Auburn Looking For Answers: Notes and Quotes

Auburn players Jeff Whitaker, Demetruce McNeal, Robensen Therezie and Philip Lutzenkirchen discuss the loss to MSU and moving forward.

Auburn, Ala.—While the lack of offense is a huge part of Auburn's struggles through the first two games, just as much can go on the shoulders of the Tigers' defense as well with new coordinator Brian VanGorder suffering his own growing pains after moving back from the NFL to the college ranks. Allowing 27 points and 458 yards per game, Auburn's struggles have come at every level starting with the front four.

With the need for playmakers up front at defensive tackle, Auburn has instead gotten very little production from the rotation of Jeffrey Whitaker, Angelo Blackson, Kenneth Carter, and Gabe Wright combining for just 15 total tackles in two games. A starter, Blackson has six of those tackles while Carter has added eight of the remaining nine stops at the position. Having just one tackle through two games, Whitaker said the job of the defense is to keep pushing and getting better.

"We had a great practice today," Whitaker said. "I just think that the mind-set is for everybody, 'Hey, we've got to put it behind us.' It is what it is. It doesn't mean this is going downhill. That's the great thing about playing in this league. You bring your A-game, you keep swinging and good things are going to come. That's just being in my third year and being on the undefeated teams and the 8-5s, just understanding that it's not over. It's far from over."

That's true of safety Demetruce McNeal after making the jump back into the starting lineup for Saturday's game. After not playing a down of defense in the loss to Clemson, McNeal made 18 total tackles against Mississippi State and was the only player that Gene Chizik had nice things to say about following the loss. He said for him it was a chance to show the coaches and everyone else what he was made of.

"For me it was a great opportunity to show the coaches that I know the defense and that I'm a well prepared player going into games and that I shine under the biggest lights," McNeal said. "It just felt like a great opportunity and I wanted to show everybody what I could do in the new system."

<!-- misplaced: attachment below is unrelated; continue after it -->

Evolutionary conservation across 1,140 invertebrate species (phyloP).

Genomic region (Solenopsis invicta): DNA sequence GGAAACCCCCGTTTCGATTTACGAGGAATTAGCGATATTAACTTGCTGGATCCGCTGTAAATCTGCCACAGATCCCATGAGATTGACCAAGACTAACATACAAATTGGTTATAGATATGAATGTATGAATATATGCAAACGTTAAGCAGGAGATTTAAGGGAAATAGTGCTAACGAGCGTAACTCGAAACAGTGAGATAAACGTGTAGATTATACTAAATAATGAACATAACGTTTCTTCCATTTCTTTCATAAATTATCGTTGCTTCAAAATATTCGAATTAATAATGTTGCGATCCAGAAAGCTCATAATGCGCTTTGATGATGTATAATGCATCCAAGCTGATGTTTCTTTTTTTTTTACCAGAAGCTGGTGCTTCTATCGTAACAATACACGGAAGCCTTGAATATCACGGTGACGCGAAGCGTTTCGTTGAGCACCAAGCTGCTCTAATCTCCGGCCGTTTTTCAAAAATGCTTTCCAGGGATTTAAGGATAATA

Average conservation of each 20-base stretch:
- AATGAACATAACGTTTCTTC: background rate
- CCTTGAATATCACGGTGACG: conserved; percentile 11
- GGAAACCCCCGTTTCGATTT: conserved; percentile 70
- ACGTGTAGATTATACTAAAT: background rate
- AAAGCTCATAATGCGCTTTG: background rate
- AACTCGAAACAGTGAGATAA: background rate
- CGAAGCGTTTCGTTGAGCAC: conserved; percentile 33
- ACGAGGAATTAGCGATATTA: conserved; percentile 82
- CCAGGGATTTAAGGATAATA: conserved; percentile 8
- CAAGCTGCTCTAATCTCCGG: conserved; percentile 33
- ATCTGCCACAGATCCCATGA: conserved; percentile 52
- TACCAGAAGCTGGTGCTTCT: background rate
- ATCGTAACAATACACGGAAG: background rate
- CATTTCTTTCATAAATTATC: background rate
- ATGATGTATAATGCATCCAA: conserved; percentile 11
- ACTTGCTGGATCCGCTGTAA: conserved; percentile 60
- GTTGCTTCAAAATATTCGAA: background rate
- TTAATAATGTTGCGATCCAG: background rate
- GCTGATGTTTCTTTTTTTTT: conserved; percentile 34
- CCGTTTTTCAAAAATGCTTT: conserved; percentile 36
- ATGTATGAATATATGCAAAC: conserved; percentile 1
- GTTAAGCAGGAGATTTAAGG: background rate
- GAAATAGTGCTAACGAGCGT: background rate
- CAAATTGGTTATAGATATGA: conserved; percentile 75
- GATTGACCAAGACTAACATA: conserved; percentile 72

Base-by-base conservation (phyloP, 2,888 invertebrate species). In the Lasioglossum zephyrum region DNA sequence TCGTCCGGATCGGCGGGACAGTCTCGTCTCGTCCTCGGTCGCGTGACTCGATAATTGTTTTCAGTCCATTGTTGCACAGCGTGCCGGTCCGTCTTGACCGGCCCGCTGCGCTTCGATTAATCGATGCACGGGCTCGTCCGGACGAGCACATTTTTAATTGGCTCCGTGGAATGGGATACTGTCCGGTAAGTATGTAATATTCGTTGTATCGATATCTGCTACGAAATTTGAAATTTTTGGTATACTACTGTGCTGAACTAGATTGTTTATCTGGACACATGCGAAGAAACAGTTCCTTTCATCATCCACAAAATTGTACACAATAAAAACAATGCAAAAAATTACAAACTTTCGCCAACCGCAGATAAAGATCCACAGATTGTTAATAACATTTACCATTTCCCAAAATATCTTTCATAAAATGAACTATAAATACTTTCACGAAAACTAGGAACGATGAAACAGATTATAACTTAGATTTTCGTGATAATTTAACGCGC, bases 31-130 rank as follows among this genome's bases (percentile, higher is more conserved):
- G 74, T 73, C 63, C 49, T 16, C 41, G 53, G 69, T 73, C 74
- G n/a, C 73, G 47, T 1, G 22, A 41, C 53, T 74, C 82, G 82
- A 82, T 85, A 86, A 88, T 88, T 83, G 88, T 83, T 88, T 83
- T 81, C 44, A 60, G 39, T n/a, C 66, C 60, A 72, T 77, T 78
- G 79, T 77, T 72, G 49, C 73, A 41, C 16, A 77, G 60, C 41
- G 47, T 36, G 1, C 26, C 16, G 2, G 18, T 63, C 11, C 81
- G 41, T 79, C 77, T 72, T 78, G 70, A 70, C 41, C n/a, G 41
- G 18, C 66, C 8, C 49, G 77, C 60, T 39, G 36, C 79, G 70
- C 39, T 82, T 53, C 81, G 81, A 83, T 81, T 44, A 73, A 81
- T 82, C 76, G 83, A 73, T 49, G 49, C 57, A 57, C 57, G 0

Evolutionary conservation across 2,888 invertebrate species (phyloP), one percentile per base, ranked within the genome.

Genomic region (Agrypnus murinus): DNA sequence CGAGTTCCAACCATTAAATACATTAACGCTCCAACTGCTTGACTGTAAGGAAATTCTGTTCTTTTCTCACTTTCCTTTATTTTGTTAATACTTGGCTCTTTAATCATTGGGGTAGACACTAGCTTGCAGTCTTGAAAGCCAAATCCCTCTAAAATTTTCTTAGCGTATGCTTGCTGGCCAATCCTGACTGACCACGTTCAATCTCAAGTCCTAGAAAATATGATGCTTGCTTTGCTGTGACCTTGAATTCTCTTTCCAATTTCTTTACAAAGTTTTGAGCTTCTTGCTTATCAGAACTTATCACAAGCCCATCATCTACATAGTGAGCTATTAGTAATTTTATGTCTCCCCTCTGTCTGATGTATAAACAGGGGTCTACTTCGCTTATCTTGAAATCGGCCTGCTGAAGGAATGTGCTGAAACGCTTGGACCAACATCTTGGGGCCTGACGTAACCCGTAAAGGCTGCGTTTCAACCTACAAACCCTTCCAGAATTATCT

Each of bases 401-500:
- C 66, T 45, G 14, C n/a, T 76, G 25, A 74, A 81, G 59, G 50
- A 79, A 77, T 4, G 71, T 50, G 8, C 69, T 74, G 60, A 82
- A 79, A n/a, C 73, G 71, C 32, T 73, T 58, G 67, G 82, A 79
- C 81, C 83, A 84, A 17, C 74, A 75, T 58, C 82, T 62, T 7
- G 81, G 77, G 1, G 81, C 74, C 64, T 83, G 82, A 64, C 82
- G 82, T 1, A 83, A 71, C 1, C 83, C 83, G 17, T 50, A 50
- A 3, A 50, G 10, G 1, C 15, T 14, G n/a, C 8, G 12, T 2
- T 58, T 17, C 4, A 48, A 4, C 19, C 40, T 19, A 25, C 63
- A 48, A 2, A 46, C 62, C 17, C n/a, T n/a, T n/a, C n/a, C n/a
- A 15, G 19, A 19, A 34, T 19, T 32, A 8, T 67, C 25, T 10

Allowing just seven points in the first half, Auburn's defense got a boost with Onterio McCalebb's kickoff return for a touchdown to open the second half. Staked to a lead and riding high, the Tigers instead crumbled down the stretch as the Bulldogs picked apart the Auburn defense for three touchdowns in the second half to win going away. McNeal said things were coming together and just as quickly went sour.

"We felt like we were getting a better chemistry on the defense as a whole," McNeal said about Saturday's game. "We were just hitting on all cylinders the first half. We just felt like we were going to be able to bring it back together in the second half. It didn't work that way. We didn't get much energy going because we really only had ourselves out there. Not much was going on with the offense so we felt like we had a lot of pressure on our backs. That's not a knock on the offense. We felt like we had a bigger task at hand. We just felt like we had to score on defense and it didn't unfold that way."

Therezie To Running Back

Known as "Cadillac" coming out of high school, Auburn sophomore Robenson Therezie started his career at cornerback for the Tigers, but played mostly special teams in 2011. Starting this year at cornerback before being sidelined during the preseason, Therezie said he decided he wanted to take a shot at playing his favorite position this season and with Auburn short on depth at running back there was no better time than the present. He said as far as he's concerned it's a final decision and he's a running back for good.

"It happened on Sunday right after the (Clemson) game," Therezie said of his request. "I just wanted to make my mind that I wanted ... you know, since we need a little bit of depth at running back.

"It's something I've always wanted to do," he added. "Coming in 2011, we was pretty much full at running back. And coming to college as an athlete, I just stayed at corner. Now that we need a lot of depth at running back, I just made up my mind that this is something that I wanted to do. So I changed my position."

More than Frazier

While quarterback Kiehl Frazier will get much of the blame for the poor play of the offense in the loss to Mississippi State, tight end Philip Lutzenkirchen said that's far from the truth. After watching the game again and going over it with coaches, the senior leader said everyone deserves some blame for the poor play against the Bulldogs.

"It's tough, you know. We had our opportunities, and we didn't execute them," Lutzenkirchen said. "Kiehl's going to take the most of it, but it was just a bad game, collectively, as a group. Offensively, we didn't establish the run game at all, and no quarterback's going to be able to make plays in the passing game if they're not thinking run, so, it was frustrating, but it's just another learning experience, and we'll grow from it."

Auburn will take Monday off before returning to the practice field Tuesday night. Kickoff for Saturday's game against Louisiana-Monroe is scheduled for 11:21 a.m. and can be seen on the SEC Network.

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